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Why China is not a capitalist country

posted 18 Apr 2012, 04:43 by Admin uk   [ updated 18 Apr 2012, 11:22 ]

  By Mick Brooks

 This article is heavily based on previous writing and research by Heiko Khoo and Jonathan Clyne. I am, of course, solely responsible for the present work.


A new era

For the last three decades we have all been told a lie. The lie that working people have been sold is that capitalism is ‘the only game in town’. The lie appeared to gain traction from the collapse of the Stalinist economies, falsely described as socialist, after 1989. But the toxic effects of neoliberal ideology went further. It was argued that any attempt to regulate or control ‘free markets’ was bound to fail.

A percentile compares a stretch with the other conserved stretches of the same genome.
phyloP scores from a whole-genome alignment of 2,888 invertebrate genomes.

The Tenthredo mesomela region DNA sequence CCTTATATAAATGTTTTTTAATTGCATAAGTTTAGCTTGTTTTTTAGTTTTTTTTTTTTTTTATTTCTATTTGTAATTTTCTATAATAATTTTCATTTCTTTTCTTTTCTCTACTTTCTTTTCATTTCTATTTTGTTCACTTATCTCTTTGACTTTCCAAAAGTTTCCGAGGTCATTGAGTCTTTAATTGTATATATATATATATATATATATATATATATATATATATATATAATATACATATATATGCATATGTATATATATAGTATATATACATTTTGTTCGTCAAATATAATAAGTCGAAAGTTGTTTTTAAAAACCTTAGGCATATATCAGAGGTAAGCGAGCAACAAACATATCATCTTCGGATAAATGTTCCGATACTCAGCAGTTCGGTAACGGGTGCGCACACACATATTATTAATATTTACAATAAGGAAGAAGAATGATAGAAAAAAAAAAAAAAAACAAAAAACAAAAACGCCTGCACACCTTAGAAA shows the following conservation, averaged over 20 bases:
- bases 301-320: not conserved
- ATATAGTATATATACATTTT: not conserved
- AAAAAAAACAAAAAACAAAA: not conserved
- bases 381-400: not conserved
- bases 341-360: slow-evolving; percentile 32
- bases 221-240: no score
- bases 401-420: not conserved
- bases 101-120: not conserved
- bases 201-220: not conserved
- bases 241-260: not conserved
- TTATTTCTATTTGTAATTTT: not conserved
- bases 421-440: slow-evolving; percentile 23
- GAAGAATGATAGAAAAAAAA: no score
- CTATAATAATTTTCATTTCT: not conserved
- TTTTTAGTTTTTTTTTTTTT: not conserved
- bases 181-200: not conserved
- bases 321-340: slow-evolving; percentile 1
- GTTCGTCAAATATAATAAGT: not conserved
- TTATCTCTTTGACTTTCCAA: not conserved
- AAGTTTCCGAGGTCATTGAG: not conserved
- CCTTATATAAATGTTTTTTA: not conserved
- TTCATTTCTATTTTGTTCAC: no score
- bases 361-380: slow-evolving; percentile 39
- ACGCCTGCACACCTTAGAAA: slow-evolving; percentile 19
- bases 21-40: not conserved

The working class, it was argued, had no defence against the power of capitalism. For instance part of the ideology of neoliberalism was the theory of globalisation. This argued that capital was footloose and fancy free, while workers were unable to move around the globe to improve their conditions. Any attempt to fight against an employer would immediately provoke an outflow of capital to a place where wages were lower, and would leave the workers who tried to fight back unemployed.

The consolation for this alleged complete victory of capital was supposed to be that, left to itself, capitalism was the most efficient system possible. It would deliver the goods to workers.

Now we see that capitalism, ‘free market’ capitalism, has failed utterly. The flood of financial deregulation we have seen over recent decades produced an orgy of corrupt speculation. This in turn led to a huge crash that left millions of workers jobless, millions homeless and millions more workers poorer than they had been before.